You have the tools because you made sure to find them, learn them, study them and then use them for the sake of my children’s success.  That is what a true educator does.

A true educator doesn’t give up, they fight for their student’s success.

There should not be a “too hard basket”, or “unspoken topics”, or “far too uncomfortable decisions”.

There should be challenges and solutions.

While I am writing about my own awe in how your school operated in general and how you specifically have devoted your self to keeping my girls loved, safe and growing-

I have to talk about who is most impressed by your amazing work and effort, my girls.

They see it.

They can see that you embrace challenges and that you have not allowed any of it to affect how you interact with them.

You don’t stare at them, and you don’t treat them like the “poor little girls”. You treat them the way they should be treated, like everyone else.

They have loved your offers for them to speak their mind with you, teachers and school therapists, and they love your ability to look them in the eyes with pride.  They know their life is complicated, but you have taught them that no complication can get in their way of success.

That is a lesson they will carry forever.

I will carry my gratitude forever.

The example you set will be respected and looked up to, forever.

And one day when my children are grown up and have their own children, they will remember their Bais Yaakov Principal who instead of pulling away their life ring when they needed it the most, because it was to overwhelming and controversial, instead, threw them an entire life boat filled with everything they could have needed to be not just ok, but great.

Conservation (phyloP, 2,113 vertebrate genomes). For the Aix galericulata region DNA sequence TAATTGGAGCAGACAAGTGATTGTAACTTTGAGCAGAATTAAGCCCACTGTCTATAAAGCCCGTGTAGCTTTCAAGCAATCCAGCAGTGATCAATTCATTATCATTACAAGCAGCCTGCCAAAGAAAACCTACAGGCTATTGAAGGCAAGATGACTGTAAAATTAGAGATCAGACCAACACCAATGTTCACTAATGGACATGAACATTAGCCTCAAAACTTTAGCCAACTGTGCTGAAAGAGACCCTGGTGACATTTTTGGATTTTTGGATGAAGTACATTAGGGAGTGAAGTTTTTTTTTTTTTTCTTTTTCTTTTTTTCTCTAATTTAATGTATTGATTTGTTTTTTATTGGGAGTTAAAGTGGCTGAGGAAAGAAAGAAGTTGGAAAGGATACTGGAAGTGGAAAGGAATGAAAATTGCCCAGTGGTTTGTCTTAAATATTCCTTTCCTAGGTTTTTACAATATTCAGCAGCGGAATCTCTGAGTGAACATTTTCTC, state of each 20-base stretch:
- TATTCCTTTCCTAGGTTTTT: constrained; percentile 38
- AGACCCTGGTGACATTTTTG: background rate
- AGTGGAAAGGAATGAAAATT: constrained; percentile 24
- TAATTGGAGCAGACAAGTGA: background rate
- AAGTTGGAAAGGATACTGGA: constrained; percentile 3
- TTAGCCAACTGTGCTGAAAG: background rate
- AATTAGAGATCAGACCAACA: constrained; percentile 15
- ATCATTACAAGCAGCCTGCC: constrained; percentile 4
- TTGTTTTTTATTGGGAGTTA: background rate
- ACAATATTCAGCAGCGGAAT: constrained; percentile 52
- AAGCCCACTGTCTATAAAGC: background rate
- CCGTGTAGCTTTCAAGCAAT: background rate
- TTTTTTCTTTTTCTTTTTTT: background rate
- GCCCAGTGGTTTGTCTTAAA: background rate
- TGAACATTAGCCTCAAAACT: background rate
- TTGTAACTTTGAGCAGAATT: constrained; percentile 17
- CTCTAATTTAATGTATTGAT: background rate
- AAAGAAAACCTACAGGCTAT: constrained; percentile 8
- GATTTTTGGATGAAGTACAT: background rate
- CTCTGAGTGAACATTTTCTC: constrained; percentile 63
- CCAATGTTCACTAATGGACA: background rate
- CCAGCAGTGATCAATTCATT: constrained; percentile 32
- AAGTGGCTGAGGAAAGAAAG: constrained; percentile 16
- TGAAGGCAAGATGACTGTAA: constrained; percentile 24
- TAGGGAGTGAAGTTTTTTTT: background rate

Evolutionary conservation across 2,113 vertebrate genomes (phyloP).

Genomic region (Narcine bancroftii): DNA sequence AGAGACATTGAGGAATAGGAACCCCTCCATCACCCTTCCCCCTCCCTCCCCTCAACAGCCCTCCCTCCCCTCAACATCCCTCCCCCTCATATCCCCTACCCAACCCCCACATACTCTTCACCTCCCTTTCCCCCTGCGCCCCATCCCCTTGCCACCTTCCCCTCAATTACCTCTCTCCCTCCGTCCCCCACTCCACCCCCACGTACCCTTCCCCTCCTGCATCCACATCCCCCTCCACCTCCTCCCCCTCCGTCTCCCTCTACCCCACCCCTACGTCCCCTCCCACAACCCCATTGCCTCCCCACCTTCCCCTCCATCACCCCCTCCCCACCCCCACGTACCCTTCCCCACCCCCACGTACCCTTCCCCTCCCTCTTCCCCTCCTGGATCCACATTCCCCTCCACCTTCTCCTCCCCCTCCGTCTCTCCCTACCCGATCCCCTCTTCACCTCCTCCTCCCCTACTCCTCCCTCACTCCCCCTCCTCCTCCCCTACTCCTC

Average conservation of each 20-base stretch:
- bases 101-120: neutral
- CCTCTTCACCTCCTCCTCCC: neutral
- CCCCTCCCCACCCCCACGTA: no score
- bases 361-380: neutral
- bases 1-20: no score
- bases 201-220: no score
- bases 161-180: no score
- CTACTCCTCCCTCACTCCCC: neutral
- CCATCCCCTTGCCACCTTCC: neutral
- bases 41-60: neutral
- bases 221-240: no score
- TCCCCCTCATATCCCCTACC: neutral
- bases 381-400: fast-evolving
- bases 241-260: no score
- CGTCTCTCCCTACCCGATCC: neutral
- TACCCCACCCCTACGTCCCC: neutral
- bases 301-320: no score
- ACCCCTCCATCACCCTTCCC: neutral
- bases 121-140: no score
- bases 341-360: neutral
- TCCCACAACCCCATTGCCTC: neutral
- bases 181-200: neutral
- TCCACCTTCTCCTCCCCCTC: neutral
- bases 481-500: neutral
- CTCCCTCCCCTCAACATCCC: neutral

About the Author
Miriam is a U.S.-born Israeli therapist and psychologist specializing in trauma work, who speaks to women worldwide, and gives workshops around the country on the importance of mental resilience. She is amicably divorced with five children and is the Founder of United Hatzalah's Psychotrauma and Crisis Response Unit that provides psychological first aid at the scenes of medical emergencies. She was the recipient of the Bonei Zion prize for young leadership in Israel in 2018. Following her divorce, she left the Ultra-Orthodox community of Jerusalem and is now living in Tel Aviv with her girlfriend, Nikki.